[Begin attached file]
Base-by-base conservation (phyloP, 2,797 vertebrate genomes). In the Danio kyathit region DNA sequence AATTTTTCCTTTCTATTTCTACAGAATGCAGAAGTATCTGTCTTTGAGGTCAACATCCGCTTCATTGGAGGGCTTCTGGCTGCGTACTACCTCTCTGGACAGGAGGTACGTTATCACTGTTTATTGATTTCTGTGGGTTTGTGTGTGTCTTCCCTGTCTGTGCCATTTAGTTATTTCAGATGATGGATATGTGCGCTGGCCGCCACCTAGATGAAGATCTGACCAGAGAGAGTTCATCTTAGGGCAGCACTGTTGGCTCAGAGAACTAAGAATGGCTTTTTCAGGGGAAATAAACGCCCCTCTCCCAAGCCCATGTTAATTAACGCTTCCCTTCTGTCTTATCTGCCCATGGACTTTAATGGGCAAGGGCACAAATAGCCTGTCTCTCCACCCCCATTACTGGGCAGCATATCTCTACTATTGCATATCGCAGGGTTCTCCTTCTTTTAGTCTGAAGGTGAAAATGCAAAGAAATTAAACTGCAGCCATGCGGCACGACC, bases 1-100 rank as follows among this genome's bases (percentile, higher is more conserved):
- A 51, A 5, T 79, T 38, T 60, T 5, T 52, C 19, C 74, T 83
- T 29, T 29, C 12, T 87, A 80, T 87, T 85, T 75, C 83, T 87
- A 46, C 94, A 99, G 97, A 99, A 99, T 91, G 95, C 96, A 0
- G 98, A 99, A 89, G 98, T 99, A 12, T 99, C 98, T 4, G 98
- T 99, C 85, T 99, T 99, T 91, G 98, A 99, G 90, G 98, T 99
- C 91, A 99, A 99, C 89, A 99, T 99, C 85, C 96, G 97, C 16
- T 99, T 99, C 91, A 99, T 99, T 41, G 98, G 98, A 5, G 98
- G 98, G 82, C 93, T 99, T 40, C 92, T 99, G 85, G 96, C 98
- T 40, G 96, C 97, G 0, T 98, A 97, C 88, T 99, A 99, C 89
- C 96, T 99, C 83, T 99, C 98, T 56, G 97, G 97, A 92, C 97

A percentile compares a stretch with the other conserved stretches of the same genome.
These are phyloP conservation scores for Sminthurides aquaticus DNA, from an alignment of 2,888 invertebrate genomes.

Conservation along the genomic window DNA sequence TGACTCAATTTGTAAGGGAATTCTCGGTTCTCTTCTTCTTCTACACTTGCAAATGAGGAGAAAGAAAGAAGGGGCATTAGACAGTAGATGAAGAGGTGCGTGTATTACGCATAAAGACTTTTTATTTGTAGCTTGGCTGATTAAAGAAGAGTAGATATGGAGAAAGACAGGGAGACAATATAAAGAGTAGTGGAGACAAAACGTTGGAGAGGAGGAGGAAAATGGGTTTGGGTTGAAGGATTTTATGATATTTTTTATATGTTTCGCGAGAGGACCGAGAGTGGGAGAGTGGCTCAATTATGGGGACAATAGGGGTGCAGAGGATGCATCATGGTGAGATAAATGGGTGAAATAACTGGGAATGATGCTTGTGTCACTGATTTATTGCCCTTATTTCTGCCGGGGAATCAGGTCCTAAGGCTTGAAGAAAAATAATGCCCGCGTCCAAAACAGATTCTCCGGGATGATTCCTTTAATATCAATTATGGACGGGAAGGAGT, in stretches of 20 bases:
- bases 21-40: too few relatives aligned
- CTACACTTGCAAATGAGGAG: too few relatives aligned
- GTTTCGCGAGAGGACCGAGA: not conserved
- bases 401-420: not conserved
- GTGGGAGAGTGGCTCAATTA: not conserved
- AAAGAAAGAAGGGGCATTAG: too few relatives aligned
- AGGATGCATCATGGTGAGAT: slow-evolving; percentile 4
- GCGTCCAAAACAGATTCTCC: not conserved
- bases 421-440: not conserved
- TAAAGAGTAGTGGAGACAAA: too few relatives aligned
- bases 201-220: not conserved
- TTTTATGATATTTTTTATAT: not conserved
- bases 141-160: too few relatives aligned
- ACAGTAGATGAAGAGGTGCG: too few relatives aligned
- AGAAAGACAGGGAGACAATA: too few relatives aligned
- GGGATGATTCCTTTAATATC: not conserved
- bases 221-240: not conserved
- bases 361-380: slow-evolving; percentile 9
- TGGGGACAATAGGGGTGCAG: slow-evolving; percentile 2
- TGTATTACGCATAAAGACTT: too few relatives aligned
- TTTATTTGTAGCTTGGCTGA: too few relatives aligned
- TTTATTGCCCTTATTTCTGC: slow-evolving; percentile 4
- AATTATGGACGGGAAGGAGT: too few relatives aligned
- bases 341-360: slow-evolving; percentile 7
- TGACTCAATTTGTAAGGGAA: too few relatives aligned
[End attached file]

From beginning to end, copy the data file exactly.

Base-by-base conservation (phyloP, 2,797 vertebrate genomes). In the Danio kyathit region DNA sequence AATTTTTCCTTTCTATTTCTACAGAATGCAGAAGTATCTGTCTTTGAGGTCAACATCCGCTTCATTGGAGGGCTTCTGGCTGCGTACTACCTCTCTGGACAGGAGGTACGTTATCACTGTTTATTGATTTCTGTGGGTTTGTGTGTGTCTTCCCTGTCTGTGCCATTTAGTTATTTCAGATGATGGATATGTGCGCTGGCCGCCACCTAGATGAAGATCTGACCAGAGAGAGTTCATCTTAGGGCAGCACTGTTGGCTCAGAGAACTAAGAATGGCTTTTTCAGGGGAAATAAACGCCCCTCTCCCAAGCCCATGTTAATTAACGCTTCCCTTCTGTCTTATCTGCCCATGGACTTTAATGGGCAAGGGCACAAATAGCCTGTCTCTCCACCCCCATTACTGGGCAGCATATCTCTACTATTGCATATCGCAGGGTTCTCCTTCTTTTAGTCTGAAGGTGAAAATGCAAAGAAATTAAACTGCAGCCATGCGGCACGACC, bases 1-100 rank as follows among this genome's bases (percentile, higher is more conserved):
- A 51, A 5, T 79, T 38, T 60, T 5, T 52, C 19, C 74, T 83
- T 29, T 29, C 12, T 87, A 80, T 87, T 85, T 75, C 83, T 87
- A 46, C 94, A 99, G 97, A 99, A 99, T 91, G 95, C 96, A 0
- G 98, A 99, A 89, G 98, T 99, A 12, T 99, C 98, T 4, G 98
- T 99, C 85, T 99, T 99, T 91, G 98, A 99, G 90, G 98, T 99
- C 91, A 99, A 99, C 89, A 99, T 99, C 85, C 96, G 97, C 16
- T 99, T 99, C 91, A 99, T 99, T 41, G 98, G 98, A 5, G 98
- G 98, G 82, C 93, T 99, T 40, C 92, T 99, G 85, G 96, C 98
- T 40, G 96, C 97, G 0, T 98, A 97, C 88, T 99, A 99, C 89
- C 96, T 99, C 83, T 99, C 98, T 56, G 97, G 97, A 92, C 97

A percentile compares a stretch with the other conserved stretches of the same genome.
These are phyloP conservation scores for Sminthurides aquaticus DNA, from an alignment of 2,888 invertebrate genomes.

Conservation along the genomic window DNA sequence TGACTCAATTTGTAAGGGAATTCTCGGTTCTCTTCTTCTTCTACACTTGCAAATGAGGAGAAAGAAAGAAGGGGCATTAGACAGTAGATGAAGAGGTGCGTGTATTACGCATAAAGACTTTTTATTTGTAGCTTGGCTGATTAAAGAAGAGTAGATATGGAGAAAGACAGGGAGACAATATAAAGAGTAGTGGAGACAAAACGTTGGAGAGGAGGAGGAAAATGGGTTTGGGTTGAAGGATTTTATGATATTTTTTATATGTTTCGCGAGAGGACCGAGAGTGGGAGAGTGGCTCAATTATGGGGACAATAGGGGTGCAGAGGATGCATCATGGTGAGATAAATGGGTGAAATAACTGGGAATGATGCTTGTGTCACTGATTTATTGCCCTTATTTCTGCCGGGGAATCAGGTCCTAAGGCTTGAAGAAAAATAATGCCCGCGTCCAAAACAGATTCTCCGGGATGATTCCTTTAATATCAATTATGGACGGGAAGGAGT, in stretches of 20 bases:
- bases 21-40: too few relatives aligned
- CTACACTTGCAAATGAGGAG: too few relatives aligned
- GTTTCGCGAGAGGACCGAGA: not conserved
- bases 401-420: not conserved
- GTGGGAGAGTGGCTCAATTA: not conserved
- AAAGAAAGAAGGGGCATTAG: too few relatives aligned
- AGGATGCATCATGGTGAGAT: slow-evolving; percentile 4
- GCGTCCAAAACAGATTCTCC: not conserved
- bases 421-440: not conserved
- TAAAGAGTAGTGGAGACAAA: too few relatives aligned
- bases 201-220: not conserved
- TTTTATGATATTTTTTATAT: not conserved
- bases 141-160: too few relatives aligned
- ACAGTAGATGAAGAGGTGCG: too few relatives aligned
- AGAAAGACAGGGAGACAATA: too few relatives aligned
- GGGATGATTCCTTTAATATC: not conserved
- bases 221-240: not conserved
- bases 361-380: slow-evolving; percentile 9
- TGGGGACAATAGGGGTGCAG: slow-evolving; percentile 2
- TGTATTACGCATAAAGACTT: too few relatives aligned
- TTTATTTGTAGCTTGGCTGA: too few relatives aligned
- TTTATTGCCCTTATTTCTGC: slow-evolving; percentile 4
- AATTATGGACGGGAAGGAGT: too few relatives aligned
- bases 341-360: slow-evolving; percentile 7
- TGACTCAATTTGTAAGGGAA: too few relatives aligned